Staff Action

Include Te Reo Māori as part of the everyday language used within the practice.
Support this by:

  • Greeting patients and whānau with “Kia Ora”.

  • Learning to correctly pronounce Māori names.

  • Learning, practicing and using Māori words and phrases.

  • Including Māori signage around the practice.

  • Having Māori images, magazines and books in the waiting area.

  • Watching and listening to Māori TV, Radio and music.



For many Māori, karakia (blessings, prayers) are essential in protecting and maintaining their spiritual, mental, emotional and physical health particularly in a healthcare setting.

Staff Action

Be open to the offering of karakia before, during or at the end of a consultation.
Support this by:

  • Allowing time for karakia, especially at times of  particular importance such as before a procedure or delivery of bad news.

  • Not interrupting karakia unless the physical care of the patient is compromised.


Tapu and Noa

Tapu and noa are key concepts that underpin many practices. It is important to keep things that are tapu (restricted) separate from things that are noa (unrestricted). In many cases, these concepts align with good health and safety practice.

Staff Action

Become familiar with the basic principles of tapu and noa, and the practical ways of respecting these concepts.
Support this by:

  • Clearly explaining the reason why and obtaining consent from a patient before touching them anywhere on the body, especially on the head.

  • Clearly identifying fridges/freezers used to store food or medication for human consumption and not using these for any other purpose.

  • Clearly identifying microwaves used for heating food and not using them for heating anything that has come into contact with the body.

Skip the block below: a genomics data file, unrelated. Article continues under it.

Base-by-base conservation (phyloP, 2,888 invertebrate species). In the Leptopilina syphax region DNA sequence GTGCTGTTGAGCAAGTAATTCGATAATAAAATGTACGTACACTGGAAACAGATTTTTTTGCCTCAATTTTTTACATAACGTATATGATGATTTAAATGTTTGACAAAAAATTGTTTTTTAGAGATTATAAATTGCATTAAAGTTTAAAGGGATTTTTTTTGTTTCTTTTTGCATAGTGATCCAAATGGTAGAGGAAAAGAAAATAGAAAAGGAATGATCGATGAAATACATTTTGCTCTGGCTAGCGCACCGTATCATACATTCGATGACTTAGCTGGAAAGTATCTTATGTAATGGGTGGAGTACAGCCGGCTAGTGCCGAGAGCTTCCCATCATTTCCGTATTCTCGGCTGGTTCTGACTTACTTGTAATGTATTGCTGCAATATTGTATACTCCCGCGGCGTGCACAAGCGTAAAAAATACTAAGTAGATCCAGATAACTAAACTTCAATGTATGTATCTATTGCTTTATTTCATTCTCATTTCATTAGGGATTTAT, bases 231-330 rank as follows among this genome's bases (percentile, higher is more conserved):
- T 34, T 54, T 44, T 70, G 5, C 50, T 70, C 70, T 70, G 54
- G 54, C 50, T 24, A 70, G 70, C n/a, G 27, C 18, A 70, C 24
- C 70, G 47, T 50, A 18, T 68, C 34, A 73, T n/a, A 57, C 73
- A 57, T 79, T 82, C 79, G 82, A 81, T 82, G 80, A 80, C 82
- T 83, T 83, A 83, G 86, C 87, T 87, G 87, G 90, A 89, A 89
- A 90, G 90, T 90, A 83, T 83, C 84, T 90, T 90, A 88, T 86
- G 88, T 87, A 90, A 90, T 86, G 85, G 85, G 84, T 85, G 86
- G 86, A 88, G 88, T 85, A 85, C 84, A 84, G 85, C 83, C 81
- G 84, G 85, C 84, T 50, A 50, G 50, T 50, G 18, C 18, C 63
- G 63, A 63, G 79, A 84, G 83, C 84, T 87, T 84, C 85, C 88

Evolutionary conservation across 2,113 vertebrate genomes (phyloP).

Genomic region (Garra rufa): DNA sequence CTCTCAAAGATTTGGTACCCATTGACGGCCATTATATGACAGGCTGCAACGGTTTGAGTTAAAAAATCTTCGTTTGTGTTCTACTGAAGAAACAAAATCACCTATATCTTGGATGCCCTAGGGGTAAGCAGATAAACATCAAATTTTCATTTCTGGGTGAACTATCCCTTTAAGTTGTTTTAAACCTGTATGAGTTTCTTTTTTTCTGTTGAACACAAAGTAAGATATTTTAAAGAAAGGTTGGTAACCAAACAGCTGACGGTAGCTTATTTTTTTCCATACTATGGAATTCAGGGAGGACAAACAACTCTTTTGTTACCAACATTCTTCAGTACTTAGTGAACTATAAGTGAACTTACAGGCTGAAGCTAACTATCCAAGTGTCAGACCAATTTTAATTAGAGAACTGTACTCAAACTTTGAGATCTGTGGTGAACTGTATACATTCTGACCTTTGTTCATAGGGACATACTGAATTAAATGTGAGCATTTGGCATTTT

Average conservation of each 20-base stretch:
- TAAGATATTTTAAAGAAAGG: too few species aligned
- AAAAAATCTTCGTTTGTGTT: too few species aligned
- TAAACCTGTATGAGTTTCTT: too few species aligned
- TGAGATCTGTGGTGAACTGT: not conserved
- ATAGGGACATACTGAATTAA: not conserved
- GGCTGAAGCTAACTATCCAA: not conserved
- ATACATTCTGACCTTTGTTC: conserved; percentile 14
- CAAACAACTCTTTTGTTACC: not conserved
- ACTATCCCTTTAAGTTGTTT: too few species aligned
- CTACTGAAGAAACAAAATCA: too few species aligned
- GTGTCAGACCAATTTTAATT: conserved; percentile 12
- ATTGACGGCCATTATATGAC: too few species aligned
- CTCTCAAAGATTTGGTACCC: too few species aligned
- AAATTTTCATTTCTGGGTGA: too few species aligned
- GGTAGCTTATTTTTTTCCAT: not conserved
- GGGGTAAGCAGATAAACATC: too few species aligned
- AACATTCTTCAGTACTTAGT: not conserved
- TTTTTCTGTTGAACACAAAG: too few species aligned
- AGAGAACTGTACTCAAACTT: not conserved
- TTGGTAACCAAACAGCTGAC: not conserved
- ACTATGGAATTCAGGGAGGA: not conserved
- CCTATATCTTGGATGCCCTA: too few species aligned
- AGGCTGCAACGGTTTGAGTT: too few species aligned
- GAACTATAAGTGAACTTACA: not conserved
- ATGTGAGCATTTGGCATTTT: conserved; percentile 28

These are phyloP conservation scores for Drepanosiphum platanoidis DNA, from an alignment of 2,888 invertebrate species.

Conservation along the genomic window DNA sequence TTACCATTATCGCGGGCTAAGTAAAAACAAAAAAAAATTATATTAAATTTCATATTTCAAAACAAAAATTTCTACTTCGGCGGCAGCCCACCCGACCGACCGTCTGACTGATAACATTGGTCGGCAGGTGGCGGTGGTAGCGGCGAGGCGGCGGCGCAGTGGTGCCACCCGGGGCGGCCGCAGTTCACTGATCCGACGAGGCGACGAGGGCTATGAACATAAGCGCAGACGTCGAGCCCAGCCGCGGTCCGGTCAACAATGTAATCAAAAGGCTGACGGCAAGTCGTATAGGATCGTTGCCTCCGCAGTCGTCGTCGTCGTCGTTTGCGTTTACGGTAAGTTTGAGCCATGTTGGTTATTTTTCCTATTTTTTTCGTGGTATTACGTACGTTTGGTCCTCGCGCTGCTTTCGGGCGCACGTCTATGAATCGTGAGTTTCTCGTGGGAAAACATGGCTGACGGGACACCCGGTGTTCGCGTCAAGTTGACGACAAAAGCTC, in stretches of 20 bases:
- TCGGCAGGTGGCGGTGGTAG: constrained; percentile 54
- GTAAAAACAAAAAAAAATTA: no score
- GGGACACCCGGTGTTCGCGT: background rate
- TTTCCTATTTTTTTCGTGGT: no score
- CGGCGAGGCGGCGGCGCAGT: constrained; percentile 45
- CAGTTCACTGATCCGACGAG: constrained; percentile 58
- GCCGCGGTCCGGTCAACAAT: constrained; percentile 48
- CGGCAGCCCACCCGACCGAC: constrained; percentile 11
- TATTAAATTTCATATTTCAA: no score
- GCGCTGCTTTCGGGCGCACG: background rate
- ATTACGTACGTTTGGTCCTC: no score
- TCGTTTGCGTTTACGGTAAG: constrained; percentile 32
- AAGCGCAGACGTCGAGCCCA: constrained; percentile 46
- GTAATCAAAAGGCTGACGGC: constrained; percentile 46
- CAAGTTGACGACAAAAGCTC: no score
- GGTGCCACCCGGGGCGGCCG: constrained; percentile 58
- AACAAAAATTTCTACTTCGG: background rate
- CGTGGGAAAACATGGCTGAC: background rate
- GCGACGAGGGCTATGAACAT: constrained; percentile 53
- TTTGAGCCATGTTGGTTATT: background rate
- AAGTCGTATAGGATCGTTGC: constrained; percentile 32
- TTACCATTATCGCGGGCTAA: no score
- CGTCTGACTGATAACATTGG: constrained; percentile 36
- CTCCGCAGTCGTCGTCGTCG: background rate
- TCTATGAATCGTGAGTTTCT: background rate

• Never passing food over the head.

  • Keeping food separate from anything that comes into contact with the body or bodily substances.

  • Keeping drinking containers specifically for that purpose.

  • Not sitting on tables or workbenches, and particularly on surfaces used for food or medication.

  • Having different linen and pillows for the head and for other parts of the body (eg white pillows for the head and coloured pillows for other parts of the body).



Taonga (often worn around the neck) are extremely important to Māori and have much more significance than just sentimental value.

Staff Action

Be aware and respectful of taonga and, where possible, discuss any need to handle the taonga with the patient and whānau. Support this by:

  • Only removing taonga if leaving them on the patient places them at risk.

  • Where possible, securely tape the taonga to the patient rather than removing it.

  • If risk is involved, clearly explain why the taonga needs to be removed and obtain consent from the patient before removing it.

  • The patient and whānau should have the first option of removing and caring for the taonga.